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Conflict over the cities, tension in ATCs


Ajai Shukla  |  New Delhi 

It is 8.30 am, rush hour at New Delhi's Palam airport. Thousands of business travellers are checking in for flights that will get them to their destinations at convenient hours.
While outgoing flights are allotted places in the departure queue, the aerodrome control tower officers, hunched over their radar screens in Palam's air traffic control (ATC) tower, are telling the pilots of incoming aircraft the order in which they will land.
It is a tense but well-practised procedure. With one of Palam's runways handling incoming traffic and the other being used for take-offs, no plane spends more than twenty minutes in the queue.
That is when the supervisor calls out, "Hindon airspace, closed below 150."
In layman terms, it means that fighter aircraft at Hindon airbase, on the north-western edge of New Delhi, are starting their flying and that no civil airliner may enter Hindon airspace below 15,000 feet.
With one quarter of the airspace around New Delhi now unavailable for civil traffic, the supervisor might just as well have called out, "Triple the delay for all civil flights."
The first complication comes almost immediately: Jet Airways flight DKN627 from Leh, already descended to 8,000 feet, can no longer circle around from the north-east, its usual route to land. Instead, it needs to fly in a wide circle from the west and the south of New Delhi.
As long as Hindon's fighters are flying, all airliners flying in from places to the north and north-west, like Jammu and Kashmir, Punjab, and all European and American cities, will not just have to cover extra distance around the south of Delhi, but will be flying across the paths of other aircraft coming in from Rajasthan, Maharashtra, Gujarat and the southern states. Severely complicating matters will be aircraft taking off from Palam, straight into their paths.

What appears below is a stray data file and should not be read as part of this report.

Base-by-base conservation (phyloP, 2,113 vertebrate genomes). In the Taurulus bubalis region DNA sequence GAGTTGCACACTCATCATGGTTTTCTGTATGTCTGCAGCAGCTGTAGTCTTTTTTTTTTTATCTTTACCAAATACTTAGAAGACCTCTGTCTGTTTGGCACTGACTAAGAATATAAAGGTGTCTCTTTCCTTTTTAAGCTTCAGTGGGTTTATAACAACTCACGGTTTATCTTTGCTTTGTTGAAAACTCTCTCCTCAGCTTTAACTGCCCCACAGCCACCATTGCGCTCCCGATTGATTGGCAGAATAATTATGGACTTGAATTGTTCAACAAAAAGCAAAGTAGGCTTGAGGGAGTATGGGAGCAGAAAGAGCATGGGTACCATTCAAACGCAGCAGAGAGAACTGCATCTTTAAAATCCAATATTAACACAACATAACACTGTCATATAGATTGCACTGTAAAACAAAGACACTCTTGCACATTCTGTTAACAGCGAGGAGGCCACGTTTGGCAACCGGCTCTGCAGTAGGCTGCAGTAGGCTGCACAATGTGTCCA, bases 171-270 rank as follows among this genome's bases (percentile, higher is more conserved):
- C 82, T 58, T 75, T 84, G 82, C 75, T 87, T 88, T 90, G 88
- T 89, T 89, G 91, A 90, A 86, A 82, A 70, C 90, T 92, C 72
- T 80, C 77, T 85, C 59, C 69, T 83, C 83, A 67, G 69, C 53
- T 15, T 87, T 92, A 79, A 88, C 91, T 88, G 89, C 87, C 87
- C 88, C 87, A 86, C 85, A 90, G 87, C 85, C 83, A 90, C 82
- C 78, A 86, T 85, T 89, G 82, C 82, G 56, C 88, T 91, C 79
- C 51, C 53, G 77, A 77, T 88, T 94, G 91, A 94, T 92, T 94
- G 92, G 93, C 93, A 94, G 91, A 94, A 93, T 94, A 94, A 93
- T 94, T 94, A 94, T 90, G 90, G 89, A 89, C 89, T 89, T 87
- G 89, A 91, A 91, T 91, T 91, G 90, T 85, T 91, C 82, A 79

Air traffic controllers are skilled at the tense and complex jugglery of separating fast-flying aircraft from one another by keeping them at different altitudes and areas. But it takes time and causes delays.
Forced by burgeoning air traffic into streamlining its ground systems in Delhi, the has brought a second runway into service and built rapid exit taxiways to enable landing aircraft to quickly vacate the runway.
That brought delays down from an hour to just a third of that time. But Hindon-type restrictions on freedom of airspace in a dense traffic environment is a problem the AAI says can only be resolved through moving IAF bases further away from metro cities.
Expert committees on airspace like the Roy Paul Committee and the Committee of 2004 have also pointed the finger at Hindon.
AAI Director puts it bluntly: "It will be much better for civil aviation if the air force bases themselves move some distance away from cities with airports. That will greatly ease the congestion over metro airports, which is partly caused by having to share the airspace with air force operations."
For the IAF, this will be an unacceptable step in what they see as a decades-old process of creeping acquisition. Since before independence Palam Airport belonged to the IAF; Safdarjang Airport handled civil flights, including those to international destinations.
Fighters flying from Palam traditionally protected the capital's airspace; it was from here that the Kashmir airlift in 1948 was mounted. In the 1950s, the IAF moved all its operations to Hindon, leaving only a VIP transport squadron in Palam. This year, says the IAF, it will vacate Palam entirely.
But vacating Hindon as well, says former Air Chief Marshall SP Tyagi, is out of the question. "Hindon is meant for the air defence of Delhi. It cannot be shifted to somewhere far away. Besides, the IAF has put thousands of crores of rupees into assets (in airfields like Hindon). I can make procedural adjustments to accommodate civil airlines."
The IAF has, in fact, made many adjustments; Hindon is now freer with its airspace than ever before. But airspace bottlenecks have grown despite this because the IAF's generosity has been neutralised by a new paranoia.
In the wake of 9/11, when images of airliners ploughing into landmark buildings fanned fears in New Delhi, a committee headed by former Director General of Civil Aviation HS Khola framed regulations to keep civilian aircraft away from the so-called VIP areas of central and south Delhi. Those regulations add to the delays.
Civil aviation in other metro cities suffers equally from having to share airspace with IAF installations. A new international airport is coming up in Bangalore, but it is surrounded on three sides by IAF airspace.

First Published: Sat, February 03 2007. 00:00 IST